There is, to be sure, no comprehensive theory of creativity. But there is a well-documented tendency people have to consider only familiar uses for objects, an instinct known as functional fixedness. The most famous example is the “candle problem,” in which participants are given a candle, a box of tacks, and a book of matches and told to attach the candle to the wall such that wax doesn’t drip on the table below. Solvers try to melt the candle to the wall or tack it up somehow, neither of which work. When the problem is presented with the tacks outside of their box, solvers are more likely to view the empty box as a potential candle holder, and to solve the problem by tacking it to the wall

Unquestionably, Yokoi needed narrow specialists. The first true electrical engineer Nintendo hired was Satoru Okada, who said bluntly, “Electronics was not Yokoi’s strong point.” Okada was Yokoi’s codesigner on the Game & Watch and Game Boy. “I handled more of the internal systems of the machine,” he recalled, “with Yokoi handling more of the design and interface aspects.” Okada was the Steve Wozniak to Yokoi’s Steve Jobs.

Yokoi was the first to admit it. “I don’t have any particular specialist skills,” he once said. “I have a sort of vague knowledge of everything.” He advised young employees not just to play with technology for its own sake, but to play with ideas. Do not be an engineer, he said, be a producer. “The producer knows that there’s such a thing as a semiconductor, but doesn’t need to know its inner workings. . . . That can be left to the experts.” He argued, “Everyone takes the approach of learning detailed, complex skills. If no one did this then there wouldn’t be people who shine as engineers. . . . Looking at me, from the engineer’s perspective, it’s like, ‘Look at this idiot,’ but once you’ve got a couple hit products under your belt, this word ‘idiot’ seems to slip away somewhere.”

As the company grew, he worried that young engineers would be too concerned about looking stupid to share ideas for novel uses of old technology, so he began intentionally blurting out crazy ideas at meetings to set the tone.

In 2006, Nintendo’s president said that the Nintendo Wii was a direct outgrowth of Yokoi’s doctrine.

Given its basic hardware, the Wii was criticized as not innovative. Harvard Business School professor Clayton Christensen argued that it was actually the most important kind of innovation, an “empowering innovation”—one that creates both new customers and new jobs, like the rise of personal computers before it—because it brought video games to an entirely new (often older) audience.

“It understood that the barrier to new consumers using video game systems was the complexity of game play, not the quality of existing graphics.”

Eminent physicist and mathematician Freeman Dyson styled it this way: we need both focused frogs and visionary birds. “Birds fly high in the air and survey broad vistas of mathematics out to the far horizon,” Dyson wrote in 2009. “They delight in concepts that unify our thinking and bring together diverse problems from different parts of the landscape. Frogs live in the mud below and see only the flowers that grow nearby. They delight in the details of particular objects, and they solve problems one at a time.”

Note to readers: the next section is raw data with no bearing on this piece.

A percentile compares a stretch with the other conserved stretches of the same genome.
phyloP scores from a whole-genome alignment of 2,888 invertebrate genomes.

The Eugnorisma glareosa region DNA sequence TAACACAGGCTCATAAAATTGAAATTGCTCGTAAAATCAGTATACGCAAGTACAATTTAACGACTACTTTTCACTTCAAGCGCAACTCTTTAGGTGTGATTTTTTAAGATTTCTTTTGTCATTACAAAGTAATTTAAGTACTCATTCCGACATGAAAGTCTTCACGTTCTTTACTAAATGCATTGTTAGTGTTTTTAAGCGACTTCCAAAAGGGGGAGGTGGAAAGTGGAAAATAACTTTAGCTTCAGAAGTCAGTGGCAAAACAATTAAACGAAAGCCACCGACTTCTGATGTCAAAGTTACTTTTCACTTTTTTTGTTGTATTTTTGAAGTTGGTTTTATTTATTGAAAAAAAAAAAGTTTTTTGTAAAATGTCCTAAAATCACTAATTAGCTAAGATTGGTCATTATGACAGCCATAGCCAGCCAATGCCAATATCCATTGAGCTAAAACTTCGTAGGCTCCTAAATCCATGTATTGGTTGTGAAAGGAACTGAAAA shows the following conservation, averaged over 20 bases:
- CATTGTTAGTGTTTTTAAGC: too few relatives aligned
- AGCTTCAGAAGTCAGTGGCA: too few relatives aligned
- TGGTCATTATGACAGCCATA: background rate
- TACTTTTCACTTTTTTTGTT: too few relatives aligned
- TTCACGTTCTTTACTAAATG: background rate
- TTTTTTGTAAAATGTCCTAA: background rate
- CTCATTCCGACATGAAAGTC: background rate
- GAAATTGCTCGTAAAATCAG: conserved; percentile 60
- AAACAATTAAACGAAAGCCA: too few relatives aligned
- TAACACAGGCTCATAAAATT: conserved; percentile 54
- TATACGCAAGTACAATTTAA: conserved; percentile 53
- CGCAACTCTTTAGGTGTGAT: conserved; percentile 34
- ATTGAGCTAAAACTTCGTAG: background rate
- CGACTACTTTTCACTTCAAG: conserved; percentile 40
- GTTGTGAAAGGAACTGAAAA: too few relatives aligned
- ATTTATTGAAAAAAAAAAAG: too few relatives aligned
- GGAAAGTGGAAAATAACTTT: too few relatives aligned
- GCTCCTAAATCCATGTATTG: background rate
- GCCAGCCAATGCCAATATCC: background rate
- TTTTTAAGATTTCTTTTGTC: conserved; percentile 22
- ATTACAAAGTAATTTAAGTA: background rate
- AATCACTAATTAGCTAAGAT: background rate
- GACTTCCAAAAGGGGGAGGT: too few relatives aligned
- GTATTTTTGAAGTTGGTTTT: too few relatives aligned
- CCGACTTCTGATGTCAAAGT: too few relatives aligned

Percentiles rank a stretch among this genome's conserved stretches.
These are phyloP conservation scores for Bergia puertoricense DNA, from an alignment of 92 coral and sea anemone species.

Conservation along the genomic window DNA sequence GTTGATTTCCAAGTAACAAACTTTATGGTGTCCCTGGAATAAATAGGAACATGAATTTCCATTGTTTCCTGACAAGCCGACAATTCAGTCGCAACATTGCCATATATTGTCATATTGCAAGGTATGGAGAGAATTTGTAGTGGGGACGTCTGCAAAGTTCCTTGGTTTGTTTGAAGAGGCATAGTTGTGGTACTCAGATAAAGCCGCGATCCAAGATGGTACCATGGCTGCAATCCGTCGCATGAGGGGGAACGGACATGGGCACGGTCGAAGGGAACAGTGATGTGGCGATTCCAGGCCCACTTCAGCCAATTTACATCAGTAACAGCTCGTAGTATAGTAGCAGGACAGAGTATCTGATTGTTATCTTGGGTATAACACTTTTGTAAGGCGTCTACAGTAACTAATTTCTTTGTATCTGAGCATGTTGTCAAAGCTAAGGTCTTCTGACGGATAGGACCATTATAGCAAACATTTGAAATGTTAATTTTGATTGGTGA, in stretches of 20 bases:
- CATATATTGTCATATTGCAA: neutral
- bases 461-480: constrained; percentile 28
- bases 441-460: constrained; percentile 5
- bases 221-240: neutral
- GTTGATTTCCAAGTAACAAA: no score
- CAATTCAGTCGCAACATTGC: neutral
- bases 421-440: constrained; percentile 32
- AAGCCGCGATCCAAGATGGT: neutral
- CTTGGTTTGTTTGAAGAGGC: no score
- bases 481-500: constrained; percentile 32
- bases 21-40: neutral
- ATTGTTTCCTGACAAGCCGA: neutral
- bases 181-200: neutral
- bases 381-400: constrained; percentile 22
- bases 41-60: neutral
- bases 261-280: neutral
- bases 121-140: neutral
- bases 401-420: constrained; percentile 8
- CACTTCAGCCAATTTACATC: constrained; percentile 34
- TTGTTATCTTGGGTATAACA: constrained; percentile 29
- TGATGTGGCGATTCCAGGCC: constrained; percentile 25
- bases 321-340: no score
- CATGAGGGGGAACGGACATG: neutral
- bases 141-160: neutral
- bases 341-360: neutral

“If they say, ‘It’s a great idea, go for it, makes sense,’ what is the chance you’re the first person to come up

The specialists were adept at working for a long time on difficult technical problems, and for anticipating development obstacles. The generalists tended to get bored working in one area for too long. They added value by integrating domains, taking technology from one area and applying it in others.

the Carlton Award—the “Nobel Prize of 3M.”

polymaths had depth in a core area—so they had numerous patents in that area—but they were not as deep as the specialists. They also had breadth, even more than the generalists, having worked across dozens of technology classes.

Repeatedly, they took expertise accrued in one domain and applied it in a completely new one, which meant they were constantly learning new technologies. Over the course of their careers, the polymaths’ breadth increased markedly as they learned about “the adjacent stuff,” while they actually lost a modicum of depth.

“T-people like myself can happily go to the I-people with questions to create the trunk for the T,” she told me. “My inclination is to attack a problem by building a narrative. I figure out the fundamental questions to ask, and if you ask those questions of the people who actually do know their stuff, you are still exactly where you would be if you had all this other knowledge inherently. It’s mosaic building. I just keep putting those tiles together.

In high-uncertainty domains—where the fruitful questions themselves were less obvious—teams that included individuals who had worked on a wide variety of technologies were more likely to make a splash.

Darwin always juggled multiple projects, what Gruber called his “network of enterprise.” He had at least 231 scientific pen pals who can be grouped roughly into thirteen broad themes based on his interests, from worms to human sexual selection. He peppered them with questions. He cut up their letters to paste pieces of information in his own notebooks, in which “ideas tumble over each other in a seemingly chaotic fashion.” When his chaotic notebooks became too unwieldy, he tore pages out and filed them by themes of inquiry.